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Brent Groth | 223 project

Brent Groth

Brent is what the Brits call a “Train Spotter”. He finds the best locations for taking pictures and has had many of them published. He has a B.S. degree in Anthropology. When you add his field research excavations into thousands of year old Indian sites plus his mechanical abilities to restore Mercedes Benz rare “Gullwing” autos, you have a fellow that fits right in with the other folks at the shop.  Born in Heber, Utah and growing up playing with his dad’s Lionel railroad models, Brent remembers his first encounter with the 844 when, at the age of four, he got away from his parents and climbed on the 844 to spots where he should not have been. That was the beginning of a lifelong interest in real trains. He went on to be a part of the opening day celebrations of the Calif. R.R. museum in Sacramento and rode the last run of the California Zephyr in 1983.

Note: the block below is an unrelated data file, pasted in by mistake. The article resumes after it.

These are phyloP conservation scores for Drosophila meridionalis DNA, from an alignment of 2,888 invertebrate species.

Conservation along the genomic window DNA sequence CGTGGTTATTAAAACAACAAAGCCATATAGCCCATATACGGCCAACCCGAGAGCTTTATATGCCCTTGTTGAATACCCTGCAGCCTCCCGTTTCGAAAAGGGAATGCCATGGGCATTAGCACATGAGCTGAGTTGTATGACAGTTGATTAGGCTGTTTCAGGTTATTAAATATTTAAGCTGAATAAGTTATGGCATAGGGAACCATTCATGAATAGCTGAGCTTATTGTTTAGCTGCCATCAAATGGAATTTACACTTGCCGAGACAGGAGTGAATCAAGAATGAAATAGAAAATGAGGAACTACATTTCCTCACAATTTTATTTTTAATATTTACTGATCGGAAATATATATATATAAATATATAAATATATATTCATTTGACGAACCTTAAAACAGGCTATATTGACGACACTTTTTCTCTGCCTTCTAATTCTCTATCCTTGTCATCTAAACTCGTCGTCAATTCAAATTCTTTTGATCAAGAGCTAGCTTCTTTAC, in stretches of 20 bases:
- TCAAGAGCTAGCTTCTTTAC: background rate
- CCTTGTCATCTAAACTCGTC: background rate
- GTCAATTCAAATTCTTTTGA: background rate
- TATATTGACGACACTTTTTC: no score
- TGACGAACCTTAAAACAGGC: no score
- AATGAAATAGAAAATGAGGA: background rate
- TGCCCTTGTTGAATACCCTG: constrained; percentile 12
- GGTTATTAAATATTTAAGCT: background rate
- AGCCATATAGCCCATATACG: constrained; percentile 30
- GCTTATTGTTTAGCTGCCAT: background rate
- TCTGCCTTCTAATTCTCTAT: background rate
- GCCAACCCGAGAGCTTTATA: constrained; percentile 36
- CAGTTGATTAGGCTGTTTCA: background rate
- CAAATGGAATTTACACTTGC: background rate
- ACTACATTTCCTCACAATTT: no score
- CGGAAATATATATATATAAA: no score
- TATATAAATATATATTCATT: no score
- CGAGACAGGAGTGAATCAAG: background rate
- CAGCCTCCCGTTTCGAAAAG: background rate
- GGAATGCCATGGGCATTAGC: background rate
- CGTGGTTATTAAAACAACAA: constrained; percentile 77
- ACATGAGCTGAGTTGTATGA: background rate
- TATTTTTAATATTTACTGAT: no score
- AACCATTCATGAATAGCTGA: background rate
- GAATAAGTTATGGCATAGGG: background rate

In 2012, Brent enjoyed visiting the 844 on its excursion to Ogden and wandered into the shop. When he saw what was happening with the 223, he was hooked. Brent now joins his dad in driving from Heber to Provo and then riding the Front Runner to the shop on Saturday mornings to join the restoration efforts. He and his dad purchased two RR passenger cars from the Henry Ford Museum in Dearborn Mich. and are looking for a steam engine to complete the picture. He sees the possibility of running the train to generate income to help children of need. Brent considers a steam engine a “work of art”. He says that if you listen, you can hear the engine talking to you. It will agree with you if you know what you are doing or tell you to change the way you are treating her. He looks forward to driving the 223 and seeing if the feeling is the same as driving the rare Mercedes Benz gullwing.